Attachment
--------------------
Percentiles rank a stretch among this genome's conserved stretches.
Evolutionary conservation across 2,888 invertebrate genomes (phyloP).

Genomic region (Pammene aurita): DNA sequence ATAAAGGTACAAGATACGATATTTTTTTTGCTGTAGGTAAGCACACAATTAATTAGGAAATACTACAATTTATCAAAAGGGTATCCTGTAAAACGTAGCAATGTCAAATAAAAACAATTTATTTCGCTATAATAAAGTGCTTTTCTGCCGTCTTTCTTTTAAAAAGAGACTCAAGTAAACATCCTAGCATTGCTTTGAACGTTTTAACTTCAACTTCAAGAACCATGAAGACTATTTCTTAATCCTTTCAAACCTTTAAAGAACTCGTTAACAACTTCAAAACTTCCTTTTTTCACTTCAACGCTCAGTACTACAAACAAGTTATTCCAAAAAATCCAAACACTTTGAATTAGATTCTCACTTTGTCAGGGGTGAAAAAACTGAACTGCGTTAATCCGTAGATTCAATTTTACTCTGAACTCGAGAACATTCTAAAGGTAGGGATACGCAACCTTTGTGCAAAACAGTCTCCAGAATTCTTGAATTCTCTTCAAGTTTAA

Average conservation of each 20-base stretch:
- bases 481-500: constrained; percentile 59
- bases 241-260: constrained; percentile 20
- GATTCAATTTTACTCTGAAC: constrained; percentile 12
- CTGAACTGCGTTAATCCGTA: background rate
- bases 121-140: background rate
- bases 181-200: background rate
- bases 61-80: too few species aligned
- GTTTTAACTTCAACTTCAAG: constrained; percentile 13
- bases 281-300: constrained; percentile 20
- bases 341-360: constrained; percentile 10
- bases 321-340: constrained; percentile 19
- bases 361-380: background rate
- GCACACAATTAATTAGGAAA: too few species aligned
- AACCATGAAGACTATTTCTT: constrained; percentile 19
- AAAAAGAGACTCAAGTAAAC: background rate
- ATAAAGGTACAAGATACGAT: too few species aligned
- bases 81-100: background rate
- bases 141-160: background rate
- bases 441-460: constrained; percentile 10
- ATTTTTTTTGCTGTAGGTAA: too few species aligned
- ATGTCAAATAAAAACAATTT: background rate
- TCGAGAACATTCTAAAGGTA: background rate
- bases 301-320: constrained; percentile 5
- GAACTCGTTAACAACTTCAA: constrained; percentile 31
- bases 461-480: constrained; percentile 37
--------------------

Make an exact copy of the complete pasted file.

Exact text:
Percentiles rank a stretch among this genome's conserved stretches.
Evolutionary conservation across 2,888 invertebrate genomes (phyloP).

Genomic region (Pammene aurita): DNA sequence ATAAAGGTACAAGATACGATATTTTTTTTGCTGTAGGTAAGCACACAATTAATTAGGAAATACTACAATTTATCAAAAGGGTATCCTGTAAAACGTAGCAATGTCAAATAAAAACAATTTATTTCGCTATAATAAAGTGCTTTTCTGCCGTCTTTCTTTTAAAAAGAGACTCAAGTAAACATCCTAGCATTGCTTTGAACGTTTTAACTTCAACTTCAAGAACCATGAAGACTATTTCTTAATCCTTTCAAACCTTTAAAGAACTCGTTAACAACTTCAAAACTTCCTTTTTTCACTTCAACGCTCAGTACTACAAACAAGTTATTCCAAAAAATCCAAACACTTTGAATTAGATTCTCACTTTGTCAGGGGTGAAAAAACTGAACTGCGTTAATCCGTAGATTCAATTTTACTCTGAACTCGAGAACATTCTAAAGGTAGGGATACGCAACCTTTGTGCAAAACAGTCTCCAGAATTCTTGAATTCTCTTCAAGTTTAA

Average conservation of each 20-base stretch:
- bases 481-500: constrained; percentile 59
- bases 241-260: constrained; percentile 20
- GATTCAATTTTACTCTGAAC: constrained; percentile 12
- CTGAACTGCGTTAATCCGTA: background rate
- bases 121-140: background rate
- bases 181-200: background rate
- bases 61-80: too few species aligned
- GTTTTAACTTCAACTTCAAG: constrained; percentile 13
- bases 281-300: constrained; percentile 20
- bases 341-360: constrained; percentile 10
- bases 321-340: constrained; percentile 19
- bases 361-380: background rate
- GCACACAATTAATTAGGAAA: too few species aligned
- AACCATGAAGACTATTTCTT: constrained; percentile 19
- AAAAAGAGACTCAAGTAAAC: background rate
- ATAAAGGTACAAGATACGAT: too few species aligned
- bases 81-100: background rate
- bases 141-160: background rate
- bases 441-460: constrained; percentile 10
- ATTTTTTTTGCTGTAGGTAA: too few species aligned
- ATGTCAAATAAAAACAATTT: background rate
- TCGAGAACATTCTAAAGGTA: background rate
- bases 301-320: constrained; percentile 5
- GAACTCGTTAACAACTTCAA: constrained; percentile 31
- bases 461-480: constrained; percentile 37